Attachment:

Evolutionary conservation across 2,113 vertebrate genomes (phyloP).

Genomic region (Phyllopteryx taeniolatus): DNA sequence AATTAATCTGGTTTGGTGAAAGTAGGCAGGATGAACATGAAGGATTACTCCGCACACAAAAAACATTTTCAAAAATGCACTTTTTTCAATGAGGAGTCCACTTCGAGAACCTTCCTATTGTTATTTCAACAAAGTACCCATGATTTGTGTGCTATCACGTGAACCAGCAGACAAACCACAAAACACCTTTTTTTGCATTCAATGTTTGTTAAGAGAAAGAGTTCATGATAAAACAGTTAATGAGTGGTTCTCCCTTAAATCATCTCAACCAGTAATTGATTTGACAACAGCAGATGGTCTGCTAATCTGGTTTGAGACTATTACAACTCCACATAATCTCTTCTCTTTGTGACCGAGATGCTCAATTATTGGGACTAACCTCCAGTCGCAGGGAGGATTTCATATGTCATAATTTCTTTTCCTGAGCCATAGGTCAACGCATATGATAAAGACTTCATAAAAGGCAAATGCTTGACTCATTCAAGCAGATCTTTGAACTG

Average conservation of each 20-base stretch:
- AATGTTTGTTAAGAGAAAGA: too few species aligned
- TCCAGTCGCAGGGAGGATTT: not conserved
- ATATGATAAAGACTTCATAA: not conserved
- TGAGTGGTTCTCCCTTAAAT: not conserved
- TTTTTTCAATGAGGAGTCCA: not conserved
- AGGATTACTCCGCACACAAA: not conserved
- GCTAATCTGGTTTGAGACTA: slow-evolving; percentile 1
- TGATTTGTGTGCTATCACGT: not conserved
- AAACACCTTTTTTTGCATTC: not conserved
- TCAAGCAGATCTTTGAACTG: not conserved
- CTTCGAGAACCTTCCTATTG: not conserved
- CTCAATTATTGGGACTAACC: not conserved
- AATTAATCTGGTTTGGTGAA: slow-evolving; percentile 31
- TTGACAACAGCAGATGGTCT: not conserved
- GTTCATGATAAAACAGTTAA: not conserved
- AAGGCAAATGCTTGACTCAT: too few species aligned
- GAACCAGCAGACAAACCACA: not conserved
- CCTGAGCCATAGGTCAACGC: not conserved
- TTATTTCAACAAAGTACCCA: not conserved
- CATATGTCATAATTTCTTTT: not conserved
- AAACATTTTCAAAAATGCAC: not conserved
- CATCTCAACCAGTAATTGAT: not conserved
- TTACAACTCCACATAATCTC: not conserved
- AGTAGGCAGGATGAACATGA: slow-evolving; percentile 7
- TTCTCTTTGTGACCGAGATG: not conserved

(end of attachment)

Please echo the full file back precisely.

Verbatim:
Evolutionary conservation across 2,113 vertebrate genomes (phyloP).

Genomic region (Phyllopteryx taeniolatus): DNA sequence AATTAATCTGGTTTGGTGAAAGTAGGCAGGATGAACATGAAGGATTACTCCGCACACAAAAAACATTTTCAAAAATGCACTTTTTTCAATGAGGAGTCCACTTCGAGAACCTTCCTATTGTTATTTCAACAAAGTACCCATGATTTGTGTGCTATCACGTGAACCAGCAGACAAACCACAAAACACCTTTTTTTGCATTCAATGTTTGTTAAGAGAAAGAGTTCATGATAAAACAGTTAATGAGTGGTTCTCCCTTAAATCATCTCAACCAGTAATTGATTTGACAACAGCAGATGGTCTGCTAATCTGGTTTGAGACTATTACAACTCCACATAATCTCTTCTCTTTGTGACCGAGATGCTCAATTATTGGGACTAACCTCCAGTCGCAGGGAGGATTTCATATGTCATAATTTCTTTTCCTGAGCCATAGGTCAACGCATATGATAAAGACTTCATAAAAGGCAAATGCTTGACTCATTCAAGCAGATCTTTGAACTG

Average conservation of each 20-base stretch:
- AATGTTTGTTAAGAGAAAGA: too few species aligned
- TCCAGTCGCAGGGAGGATTT: not conserved
- ATATGATAAAGACTTCATAA: not conserved
- TGAGTGGTTCTCCCTTAAAT: not conserved
- TTTTTTCAATGAGGAGTCCA: not conserved
- AGGATTACTCCGCACACAAA: not conserved
- GCTAATCTGGTTTGAGACTA: slow-evolving; percentile 1
- TGATTTGTGTGCTATCACGT: not conserved
- AAACACCTTTTTTTGCATTC: not conserved
- TCAAGCAGATCTTTGAACTG: not conserved
- CTTCGAGAACCTTCCTATTG: not conserved
- CTCAATTATTGGGACTAACC: not conserved
- AATTAATCTGGTTTGGTGAA: slow-evolving; percentile 31
- TTGACAACAGCAGATGGTCT: not conserved
- GTTCATGATAAAACAGTTAA: not conserved
- AAGGCAAATGCTTGACTCAT: too few species aligned
- GAACCAGCAGACAAACCACA: not conserved
- CCTGAGCCATAGGTCAACGC: not conserved
- TTATTTCAACAAAGTACCCA: not conserved
- CATATGTCATAATTTCTTTT: not conserved
- AAACATTTTCAAAAATGCAC: not conserved
- CATCTCAACCAGTAATTGAT: not conserved
- TTACAACTCCACATAATCTC: not conserved
- AGTAGGCAGGATGAACATGA: slow-evolving; percentile 7
- TTCTCTTTGTGACCGAGATG: not conserved